Being seated at a big buy-in poker tournament can be a lot like attending the first day at a new school.
Players are directed where to sit, when to participate and what they can and can't say - and it all starts a little bit cagey, before the real personalities come out.
And poker tournaments attract the widest array of diverse personalities. It takes a certain type of character to stump up $1650 to potentially sit at a poker table for 25 hours, and the cross section of characters at my table in the Main Event of the NZ Poker Champs in Christchurch was a rare treat.
There was the kid who looked like he just turned 18, the loud-mouthed Australian businessman, the sweet-natured mean looking Maori with tats all over his arms, the farmer with a big heart, a middle-aged man with his mum in-tow and the jovial Indian gentleman, to name a few.
And my table got off to a rip roaring start - with controversy raring its head in the first level.
The Indian man (who was not involved in the hand) instructed the dealer that she had mis-counted one of the players' bets. This set off the Aussie, who bellowed "Mate, if you're not in the hand shut the f**k, up" an uncomfortable three times before the tension simmered down.
After a few orbits of awkwardness, normal service resumed, with bad jokes and quirky plays dominating proceedings. "Mate you don't need to go to the aquarium to see the fish," the Aussie bellowed to one of his friends, after being beaten by an unconventional bad beat, before the whole table cringed.
It made me slightly jealous when I scanned the room, to think of the clever gags and unrelenting wit that would be flowing at the table of Mike King - one of New Zealand's funniest comedians.
King flies down from his Auckland base to Christchurch every year for the NZ Open, and on this occasion managed to beat his previous best finish of third to scoop second place for $25,000.
King doesn't travel alone though, and I was fascinated to see his partner Jo sitting behind him for the duration of his 25 hour poker marathon over two days.
"She went through three books at the tables this year," King beamed. "She's my good luck charm."
King has suffered from a well-documented battle with drugs and depression but looked on top of the world at the tables, laughing, joking and eventually celebrating his pay-day.
"I have an addictive personality and poker is the only vice I have left after I gave up drinking, drugs and cigarettes," he told me after the tournament. "I only play tournaments and I might only play two tournaments series a year."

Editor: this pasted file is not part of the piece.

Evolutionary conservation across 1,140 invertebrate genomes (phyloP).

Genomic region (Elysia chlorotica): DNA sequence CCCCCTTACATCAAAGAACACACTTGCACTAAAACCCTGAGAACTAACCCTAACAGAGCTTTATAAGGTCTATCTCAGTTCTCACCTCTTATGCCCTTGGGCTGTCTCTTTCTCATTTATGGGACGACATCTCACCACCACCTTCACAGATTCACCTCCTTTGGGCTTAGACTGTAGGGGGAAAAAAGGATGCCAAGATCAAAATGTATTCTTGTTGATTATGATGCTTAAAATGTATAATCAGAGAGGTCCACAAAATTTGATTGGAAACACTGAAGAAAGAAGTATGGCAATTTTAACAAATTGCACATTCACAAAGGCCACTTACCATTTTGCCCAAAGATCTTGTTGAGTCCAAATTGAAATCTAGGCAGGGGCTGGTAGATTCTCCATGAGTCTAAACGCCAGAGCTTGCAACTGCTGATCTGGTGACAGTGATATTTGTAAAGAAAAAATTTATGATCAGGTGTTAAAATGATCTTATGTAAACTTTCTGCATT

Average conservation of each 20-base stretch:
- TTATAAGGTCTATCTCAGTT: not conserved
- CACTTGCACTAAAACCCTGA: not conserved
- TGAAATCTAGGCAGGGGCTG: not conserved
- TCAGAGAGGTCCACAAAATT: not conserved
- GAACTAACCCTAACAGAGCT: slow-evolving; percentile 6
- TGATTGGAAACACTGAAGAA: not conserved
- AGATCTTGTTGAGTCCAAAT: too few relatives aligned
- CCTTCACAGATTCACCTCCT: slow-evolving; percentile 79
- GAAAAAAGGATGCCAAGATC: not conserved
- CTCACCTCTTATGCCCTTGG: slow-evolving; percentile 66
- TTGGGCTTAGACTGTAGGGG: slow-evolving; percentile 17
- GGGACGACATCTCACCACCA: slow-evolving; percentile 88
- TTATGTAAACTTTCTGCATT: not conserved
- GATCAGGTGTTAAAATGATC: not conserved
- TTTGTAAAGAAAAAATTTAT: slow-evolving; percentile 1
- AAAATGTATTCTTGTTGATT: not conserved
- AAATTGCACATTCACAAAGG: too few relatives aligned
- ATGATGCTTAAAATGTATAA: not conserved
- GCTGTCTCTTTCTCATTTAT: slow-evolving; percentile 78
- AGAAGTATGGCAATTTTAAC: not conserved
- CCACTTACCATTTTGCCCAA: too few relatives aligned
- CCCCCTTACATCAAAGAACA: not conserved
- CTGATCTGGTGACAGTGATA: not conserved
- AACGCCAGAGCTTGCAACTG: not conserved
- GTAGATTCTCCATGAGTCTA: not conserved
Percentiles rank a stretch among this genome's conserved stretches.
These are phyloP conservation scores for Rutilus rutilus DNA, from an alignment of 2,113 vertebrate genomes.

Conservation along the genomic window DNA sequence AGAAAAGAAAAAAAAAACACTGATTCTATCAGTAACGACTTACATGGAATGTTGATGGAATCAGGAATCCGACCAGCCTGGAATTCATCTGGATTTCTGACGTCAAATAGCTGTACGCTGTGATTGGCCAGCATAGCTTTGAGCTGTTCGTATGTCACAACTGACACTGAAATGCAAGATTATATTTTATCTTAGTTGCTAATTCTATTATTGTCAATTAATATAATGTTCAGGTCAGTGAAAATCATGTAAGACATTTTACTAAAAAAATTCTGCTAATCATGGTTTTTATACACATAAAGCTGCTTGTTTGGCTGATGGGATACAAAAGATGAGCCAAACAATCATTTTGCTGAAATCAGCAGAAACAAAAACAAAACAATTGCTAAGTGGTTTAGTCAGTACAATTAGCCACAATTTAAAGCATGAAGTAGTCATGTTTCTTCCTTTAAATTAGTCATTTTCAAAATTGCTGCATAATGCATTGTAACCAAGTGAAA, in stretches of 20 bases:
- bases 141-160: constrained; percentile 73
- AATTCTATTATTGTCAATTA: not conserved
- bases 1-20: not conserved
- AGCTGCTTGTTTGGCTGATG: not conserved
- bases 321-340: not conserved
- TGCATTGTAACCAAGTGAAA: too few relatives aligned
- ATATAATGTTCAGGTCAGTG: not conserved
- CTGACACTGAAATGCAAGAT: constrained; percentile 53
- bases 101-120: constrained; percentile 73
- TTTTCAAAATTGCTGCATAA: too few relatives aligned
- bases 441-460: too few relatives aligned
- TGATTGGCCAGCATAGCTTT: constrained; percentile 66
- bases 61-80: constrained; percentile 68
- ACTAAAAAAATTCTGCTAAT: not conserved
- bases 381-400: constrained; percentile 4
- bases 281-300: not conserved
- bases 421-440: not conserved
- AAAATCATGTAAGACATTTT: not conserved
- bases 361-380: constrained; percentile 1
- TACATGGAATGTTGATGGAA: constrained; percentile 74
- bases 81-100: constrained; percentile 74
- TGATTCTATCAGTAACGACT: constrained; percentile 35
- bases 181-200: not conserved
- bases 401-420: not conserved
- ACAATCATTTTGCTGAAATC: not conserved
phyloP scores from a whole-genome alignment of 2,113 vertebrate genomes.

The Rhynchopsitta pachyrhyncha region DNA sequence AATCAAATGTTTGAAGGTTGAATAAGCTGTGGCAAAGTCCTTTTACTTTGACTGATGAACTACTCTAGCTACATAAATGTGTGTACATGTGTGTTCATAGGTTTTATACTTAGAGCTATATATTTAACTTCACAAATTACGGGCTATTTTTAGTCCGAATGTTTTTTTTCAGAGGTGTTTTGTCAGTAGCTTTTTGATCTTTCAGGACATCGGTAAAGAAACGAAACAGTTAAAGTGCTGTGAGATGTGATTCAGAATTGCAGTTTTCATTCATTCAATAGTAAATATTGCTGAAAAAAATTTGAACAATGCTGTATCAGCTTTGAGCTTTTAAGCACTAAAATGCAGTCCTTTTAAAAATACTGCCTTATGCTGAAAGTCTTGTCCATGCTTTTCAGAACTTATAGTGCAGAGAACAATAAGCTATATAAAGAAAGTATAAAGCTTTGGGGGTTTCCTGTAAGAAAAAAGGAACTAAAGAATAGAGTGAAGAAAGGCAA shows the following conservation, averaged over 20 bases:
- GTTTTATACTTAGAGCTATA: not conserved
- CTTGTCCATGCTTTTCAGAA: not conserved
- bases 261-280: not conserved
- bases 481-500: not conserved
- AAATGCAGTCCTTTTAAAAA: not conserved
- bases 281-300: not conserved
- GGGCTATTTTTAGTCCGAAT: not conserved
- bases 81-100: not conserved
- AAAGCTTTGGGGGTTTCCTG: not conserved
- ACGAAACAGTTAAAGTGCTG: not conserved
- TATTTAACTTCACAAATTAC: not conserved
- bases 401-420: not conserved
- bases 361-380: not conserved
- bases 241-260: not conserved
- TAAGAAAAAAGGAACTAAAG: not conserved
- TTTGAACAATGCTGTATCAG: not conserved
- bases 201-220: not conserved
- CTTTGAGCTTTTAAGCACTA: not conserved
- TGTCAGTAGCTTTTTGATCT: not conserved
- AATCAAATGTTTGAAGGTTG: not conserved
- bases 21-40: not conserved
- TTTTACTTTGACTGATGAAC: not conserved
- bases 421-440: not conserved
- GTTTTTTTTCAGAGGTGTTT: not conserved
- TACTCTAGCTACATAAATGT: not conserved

With his success at the NZ Poker Champs, a win at the Wellington Champs and three final tables in three tournaments at the Wellington series last year, the poker circuit regulars will be happy to see him play so little.
King credits his success to being old and experienced.
"I won't throw my chips away," he said. "These young guys have no fear at all. I guess that's because they don't know the real value of money. To them it's easy come, easy go, but when you have got a family to feed, ten bucks goes a long way.
"I've laid down some monster hands. Trips, QQ pre-flop when a guy had KK. I just refused to go in. Patience is the key and knowing when to fold cards. These youngsters don't know when to fold."
King didn't know it at the time, but he was referring to me.
While I might struggle to slip into the 'youngsters' category, he was bang on about the knowing when to fold bit.
We were about four hours in when the hand happened. I had slightly more chips than the 25k we started with and had cultivated a tight, competent image at the table.
A few players at our table had busted and one of them was replaced by Mike Tyler, a good player who had chopped* the repecharge tournament heads-up* a day earlier for $7,500.
Here's how the action went down.
This was an interesting hand, but I think most good players would be able to fold on the flop.
I like the way I played it up until Tyler raised me on the flop, but at this point I made a critical error.
I was trying to think about the hands Tyler could possibly have. I was 99% certain he was not holding AA - as he surely would have re-raised preflop, with three other players in the hand.
I thought AK, AQhh, AJhh, 88 and 66 were most likely, but thought it was more unlikely he would raise pre-flop at such a call happy table with 66 or 88 (mistake number one).
When the Aussie called my bet after the flop, I was convinced I was ahead of his holdings, and that he was most likely on a draw (half wrong, he had AQ).
This played too much of a part in my analysis. With so much money in the pot, and the Aussie most likely on a draw, I thought Tyler would raise AK, AQhh and AJhh.
But I would be nearly drawing dead to 88 and 66.
The question I should have been asking was is Tyler ever bluffing in this spot? He had only been at the table for a few orbits, but it would appear very unlikely with such strong action in-front of him.
So if he wasn't bluffing, I am barely ahead of the bottom of his range*, and crushed by the top. Easy fold.
But, the situation got the better of me, and instead I found myself pushing all my chips into the middle.
As it happened he ended up tanking* for about two minutes before making the call, repeatedly saying he must have run into AA. I tried to give my best "I have AA" impression, but it didn't work, as I was eventually dealt a crippling blow.
It made me respect King's words even more after the tournament, as I thought about how many better spots there would have been to get my money in.
I guess until next time I will be 'one of those kids who can't fold.'
For the poker illiterate
*Chopped - to split the prizepool at the end of the tournament between the remaining players.
*Heads up - when a tournament gets down to the last two players.
* Range - the scope of hands an opponent would most likely be holding.
* Tanking - AKA going into the think tank. Taking a long time to make a decision.